The video, which has been viewed a thousand times over, shows dozens of anchors reading from a script and talking about "the troubling trend of irresponsible, one-sided news stories plaguing our country."
Though the story was initially broken by CNN in March, experts have stated that Deadspin's ability to illustrate Sinclair's tactics keeps it from being labeled "fake news."
Speaking to Radio Sputnik's Loud & Clear, Tim Karr, senior director of strategy and communications at Free Press, explained that this behavior isn't exactly new since Sinclair has a history of using its network of local stations "to push its own political agenda."
"It's only been under the Trump administration that there's been near-perfect pairing of a news organization with a political leader who would like the media to mouth his agenda," Karr told host John Kiriakou. "[US President Donald] Trump had been tweeting in favor of Sinclair because it has a tendency to take a lot of his talking points, such as fake news, and putting them out over its network of local stations."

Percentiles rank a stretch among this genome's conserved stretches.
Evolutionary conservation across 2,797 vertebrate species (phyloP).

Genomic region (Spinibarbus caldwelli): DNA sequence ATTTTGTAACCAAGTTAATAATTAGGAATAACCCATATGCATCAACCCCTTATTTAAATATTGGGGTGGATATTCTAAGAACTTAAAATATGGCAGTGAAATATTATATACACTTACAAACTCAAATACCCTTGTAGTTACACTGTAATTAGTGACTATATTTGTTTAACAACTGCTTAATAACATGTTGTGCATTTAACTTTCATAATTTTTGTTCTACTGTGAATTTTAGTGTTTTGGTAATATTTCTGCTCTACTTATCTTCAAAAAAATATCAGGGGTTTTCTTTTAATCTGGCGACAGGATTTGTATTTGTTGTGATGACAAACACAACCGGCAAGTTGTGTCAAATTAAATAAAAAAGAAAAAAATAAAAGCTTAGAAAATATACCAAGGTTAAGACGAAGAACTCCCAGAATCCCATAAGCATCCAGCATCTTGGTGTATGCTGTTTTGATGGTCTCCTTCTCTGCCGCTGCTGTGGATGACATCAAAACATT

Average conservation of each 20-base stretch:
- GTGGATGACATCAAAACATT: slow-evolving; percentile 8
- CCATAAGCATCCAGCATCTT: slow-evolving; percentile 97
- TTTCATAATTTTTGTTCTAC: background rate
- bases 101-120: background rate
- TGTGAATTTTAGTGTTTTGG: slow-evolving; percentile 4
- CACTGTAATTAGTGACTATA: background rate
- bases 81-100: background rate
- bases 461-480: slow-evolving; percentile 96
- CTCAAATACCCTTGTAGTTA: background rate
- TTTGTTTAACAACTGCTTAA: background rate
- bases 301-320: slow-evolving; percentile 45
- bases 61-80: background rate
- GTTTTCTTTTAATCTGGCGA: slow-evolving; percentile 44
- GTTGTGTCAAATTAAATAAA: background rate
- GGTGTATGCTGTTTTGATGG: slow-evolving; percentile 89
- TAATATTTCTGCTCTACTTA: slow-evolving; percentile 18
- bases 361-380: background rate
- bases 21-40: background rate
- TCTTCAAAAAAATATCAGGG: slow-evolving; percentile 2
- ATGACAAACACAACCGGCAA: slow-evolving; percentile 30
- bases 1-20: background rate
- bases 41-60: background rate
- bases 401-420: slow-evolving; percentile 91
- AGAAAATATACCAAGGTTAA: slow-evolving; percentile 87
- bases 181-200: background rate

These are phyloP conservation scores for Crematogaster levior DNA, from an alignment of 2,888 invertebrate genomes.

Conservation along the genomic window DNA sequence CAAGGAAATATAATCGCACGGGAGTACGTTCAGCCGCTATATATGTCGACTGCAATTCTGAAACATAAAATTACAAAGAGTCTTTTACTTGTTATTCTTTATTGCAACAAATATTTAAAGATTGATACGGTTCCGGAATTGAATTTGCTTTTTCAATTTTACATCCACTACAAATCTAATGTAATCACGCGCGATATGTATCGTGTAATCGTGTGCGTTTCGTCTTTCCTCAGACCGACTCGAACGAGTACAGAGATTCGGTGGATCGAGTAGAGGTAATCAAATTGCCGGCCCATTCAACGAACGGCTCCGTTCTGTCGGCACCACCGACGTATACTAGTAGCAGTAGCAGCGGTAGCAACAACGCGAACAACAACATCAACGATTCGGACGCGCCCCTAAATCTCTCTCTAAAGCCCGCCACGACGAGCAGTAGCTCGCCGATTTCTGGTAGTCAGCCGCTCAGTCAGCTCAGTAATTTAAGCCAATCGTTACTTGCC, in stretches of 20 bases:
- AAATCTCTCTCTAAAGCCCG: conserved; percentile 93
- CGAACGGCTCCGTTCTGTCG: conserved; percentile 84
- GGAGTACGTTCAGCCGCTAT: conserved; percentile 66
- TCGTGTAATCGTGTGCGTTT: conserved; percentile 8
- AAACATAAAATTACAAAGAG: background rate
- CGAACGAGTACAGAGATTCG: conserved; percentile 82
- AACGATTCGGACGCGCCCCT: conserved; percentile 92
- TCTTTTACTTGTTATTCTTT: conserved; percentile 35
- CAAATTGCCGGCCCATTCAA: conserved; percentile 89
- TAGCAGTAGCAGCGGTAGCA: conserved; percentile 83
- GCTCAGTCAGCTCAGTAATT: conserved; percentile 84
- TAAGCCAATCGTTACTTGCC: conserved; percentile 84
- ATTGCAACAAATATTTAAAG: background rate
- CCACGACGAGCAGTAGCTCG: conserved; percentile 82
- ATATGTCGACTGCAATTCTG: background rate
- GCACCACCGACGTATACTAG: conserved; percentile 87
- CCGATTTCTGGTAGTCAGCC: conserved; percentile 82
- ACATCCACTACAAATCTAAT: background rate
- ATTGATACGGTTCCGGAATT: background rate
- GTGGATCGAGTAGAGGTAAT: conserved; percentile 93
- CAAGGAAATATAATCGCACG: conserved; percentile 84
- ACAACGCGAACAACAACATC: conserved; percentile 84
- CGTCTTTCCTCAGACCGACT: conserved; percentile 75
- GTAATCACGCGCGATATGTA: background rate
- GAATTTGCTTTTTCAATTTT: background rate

With roughly 85 percent of Americans trusting their local news stations over their family or friends for news updates, Karr told Kiriakou that the majority of Sinclair viewers don't even know that their favorite channels are owned by the corporation.
The senior director also pointed out that while it might not require stations to advertise its ownership, they do mandate that stations broadcast "must-run commentary."
"Commentary has included tirades against undocumented immigrants and what Trump would call fake news… it's very much in line with the agenda of the president," he said. "That's why a lot of people have come to call Sinclair ‘Trump TV'… it's sort of an unofficial propaganda outlet for the president."
With Sinclair already owning and operating major televisions stations affiliated with ABC, CBS, NBC and Univision, Karr says the group's merger with Tribune Media could give it roughly "230 stations that broadcast to more than 70 percent of the country."
When asked whether viewers could do anything to remedy the situation, Karr indicated that people should simply voice their opinion on the matter.
"There are things that you can do," Karr urged. "We've asked people to voice their opposition to Sinclair's plan to merge with Tribune Media, which has yet to be approved. We're hoping that public pressure can prevent Sinclair from getting even larger."